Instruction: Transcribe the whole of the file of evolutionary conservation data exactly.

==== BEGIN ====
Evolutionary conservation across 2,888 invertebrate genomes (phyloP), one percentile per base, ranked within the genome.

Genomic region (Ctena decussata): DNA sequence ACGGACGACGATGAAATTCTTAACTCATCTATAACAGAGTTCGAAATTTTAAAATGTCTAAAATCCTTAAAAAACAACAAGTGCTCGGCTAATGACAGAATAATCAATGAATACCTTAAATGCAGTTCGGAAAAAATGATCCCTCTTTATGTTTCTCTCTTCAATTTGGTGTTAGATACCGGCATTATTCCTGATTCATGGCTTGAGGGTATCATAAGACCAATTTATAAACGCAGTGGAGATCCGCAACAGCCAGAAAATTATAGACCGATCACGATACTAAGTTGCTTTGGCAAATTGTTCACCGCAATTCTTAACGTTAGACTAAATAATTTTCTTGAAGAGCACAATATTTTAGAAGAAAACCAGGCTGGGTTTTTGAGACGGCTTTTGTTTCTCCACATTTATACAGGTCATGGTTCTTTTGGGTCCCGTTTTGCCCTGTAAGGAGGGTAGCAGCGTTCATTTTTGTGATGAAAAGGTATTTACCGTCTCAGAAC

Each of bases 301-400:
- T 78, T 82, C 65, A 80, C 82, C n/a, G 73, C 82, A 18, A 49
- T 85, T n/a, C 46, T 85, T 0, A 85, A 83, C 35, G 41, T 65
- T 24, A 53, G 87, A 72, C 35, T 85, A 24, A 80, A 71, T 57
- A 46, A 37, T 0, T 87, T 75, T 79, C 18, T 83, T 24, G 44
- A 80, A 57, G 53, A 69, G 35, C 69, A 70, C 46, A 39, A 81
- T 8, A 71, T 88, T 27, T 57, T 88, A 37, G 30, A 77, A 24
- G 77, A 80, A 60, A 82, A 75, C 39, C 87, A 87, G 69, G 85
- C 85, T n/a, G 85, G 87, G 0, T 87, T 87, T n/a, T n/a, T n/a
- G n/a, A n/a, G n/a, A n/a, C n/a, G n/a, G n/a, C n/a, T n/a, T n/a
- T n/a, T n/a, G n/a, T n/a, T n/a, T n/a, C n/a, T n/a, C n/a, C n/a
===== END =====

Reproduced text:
Evolutionary conservation across 2,888 invertebrate genomes (phyloP), one percentile per base, ranked within the genome.

Genomic region (Ctena decussata): DNA sequence ACGGACGACGATGAAATTCTTAACTCATCTATAACAGAGTTCGAAATTTTAAAATGTCTAAAATCCTTAAAAAACAACAAGTGCTCGGCTAATGACAGAATAATCAATGAATACCTTAAATGCAGTTCGGAAAAAATGATCCCTCTTTATGTTTCTCTCTTCAATTTGGTGTTAGATACCGGCATTATTCCTGATTCATGGCTTGAGGGTATCATAAGACCAATTTATAAACGCAGTGGAGATCCGCAACAGCCAGAAAATTATAGACCGATCACGATACTAAGTTGCTTTGGCAAATTGTTCACCGCAATTCTTAACGTTAGACTAAATAATTTTCTTGAAGAGCACAATATTTTAGAAGAAAACCAGGCTGGGTTTTTGAGACGGCTTTTGTTTCTCCACATTTATACAGGTCATGGTTCTTTTGGGTCCCGTTTTGCCCTGTAAGGAGGGTAGCAGCGTTCATTTTTGTGATGAAAAGGTATTTACCGTCTCAGAAC

Each of bases 301-400:
- T 78, T 82, C 65, A 80, C 82, C n/a, G 73, C 82, A 18, A 49
- T 85, T n/a, C 46, T 85, T 0, A 85, A 83, C 35, G 41, T 65
- T 24, A 53, G 87, A 72, C 35, T 85, A 24, A 80, A 71, T 57
- A 46, A 37, T 0, T 87, T 75, T 79, C 18, T 83, T 24, G 44
- A 80, A 57, G 53, A 69, G 35, C 69, A 70, C 46, A 39, A 81
- T 8, A 71, T 88, T 27, T 57, T 88, A 37, G 30, A 77, A 24
- G 77, A 80, A 60, A 82, A 75, C 39, C 87, A 87, G 69, G 85
- C 85, T n/a, G 85, G 87, G 0, T 87, T 87, T n/a, T n/a, T n/a
- G n/a, A n/a, G n/a, A n/a, C n/a, G n/a, G n/a, C n/a, T n/a, T n/a
- T n/a, T n/a, G n/a, T n/a, T n/a, T n/a, C n/a, T n/a, C n/a, C n/a